Spanning a vast distance from Afghanistan in the west to China in the east, the region is not only vast tracts of snow and ice. It encompasses lush tropical valleys, mountain forests, alpine meadows, high altitude grasslands and wetlands, as well as arid steppes.


Image: HIMAP

These provide habitat to a diversity of rare endangered animals including tigers, elephants, musk deer, red panda and snow leopards. Most of these species – apart from the Tibetan antelope and giant panda of which numbers have rebounded in the past decade – are being driven to extinction. Rhododendrons, orchids, rare medicinal and wild edible plants are also under threat.

The ICIMOD findings corroborate earlier studies showing that as temperatures rise with climate change, large areas of grasslands, alpine meadows, wetlands and permafrost will disappear on the Tibetan plateau by 2050. The Tibetan plateau is warming at up to three times the global average, according to recent reports.

The genetic diversity of the Hindu Kush Himalaya also has global significance, the new report highlights. There have been 2,500 species of rice identified in Nepal alone, and 100 types of basmati in the Western Himalayas. The variety of crops grown by farmers could serve as a genetic resource for improving crop yields and pest resistance. This will be essential to support global food security in a world where shrinking crop diversity has left us vulnerable to climate change. There has been little research so far on the genetic diversity of the region, the report points out.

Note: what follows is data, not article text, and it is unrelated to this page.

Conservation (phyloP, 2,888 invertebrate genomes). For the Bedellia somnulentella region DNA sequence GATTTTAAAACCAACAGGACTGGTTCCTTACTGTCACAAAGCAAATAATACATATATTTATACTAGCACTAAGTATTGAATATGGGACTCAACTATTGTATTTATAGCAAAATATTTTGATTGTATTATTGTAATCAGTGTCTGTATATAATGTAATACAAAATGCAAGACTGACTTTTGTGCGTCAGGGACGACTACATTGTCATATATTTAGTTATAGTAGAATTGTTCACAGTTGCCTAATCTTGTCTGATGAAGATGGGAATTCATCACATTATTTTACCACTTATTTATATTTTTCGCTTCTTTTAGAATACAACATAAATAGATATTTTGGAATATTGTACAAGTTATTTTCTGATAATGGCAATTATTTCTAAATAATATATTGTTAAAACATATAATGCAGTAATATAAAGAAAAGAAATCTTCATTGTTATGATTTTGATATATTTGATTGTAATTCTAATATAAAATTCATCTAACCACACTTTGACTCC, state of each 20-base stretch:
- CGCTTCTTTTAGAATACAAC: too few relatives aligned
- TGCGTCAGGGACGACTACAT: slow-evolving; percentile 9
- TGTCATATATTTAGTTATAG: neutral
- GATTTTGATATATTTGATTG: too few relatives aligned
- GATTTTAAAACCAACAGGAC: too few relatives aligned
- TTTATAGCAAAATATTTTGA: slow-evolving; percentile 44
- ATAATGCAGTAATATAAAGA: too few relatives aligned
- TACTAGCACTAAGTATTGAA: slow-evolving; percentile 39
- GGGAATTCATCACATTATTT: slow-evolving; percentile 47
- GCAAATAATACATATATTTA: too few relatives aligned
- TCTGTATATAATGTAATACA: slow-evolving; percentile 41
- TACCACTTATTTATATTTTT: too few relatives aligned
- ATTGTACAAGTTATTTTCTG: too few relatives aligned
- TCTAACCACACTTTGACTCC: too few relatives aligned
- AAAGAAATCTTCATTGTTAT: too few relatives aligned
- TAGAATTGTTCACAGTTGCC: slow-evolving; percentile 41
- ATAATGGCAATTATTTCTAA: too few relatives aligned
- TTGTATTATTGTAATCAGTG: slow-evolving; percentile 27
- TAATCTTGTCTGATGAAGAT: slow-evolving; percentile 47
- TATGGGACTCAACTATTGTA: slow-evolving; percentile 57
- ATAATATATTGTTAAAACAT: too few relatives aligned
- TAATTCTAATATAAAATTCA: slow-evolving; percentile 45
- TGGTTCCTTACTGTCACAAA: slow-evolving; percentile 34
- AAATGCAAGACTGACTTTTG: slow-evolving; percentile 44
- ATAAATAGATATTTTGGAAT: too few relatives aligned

Human impacts

Ecosystems are becoming less resilient to stress. This has led to a loss of wildlife populations, and plant productivity, and changes in growing seasons, with entire ecosystems shifting to higher altitudes. At the same time the region is facing an increase in the severity of natural disasters due to climate change and a breakdown of traditional systems of management.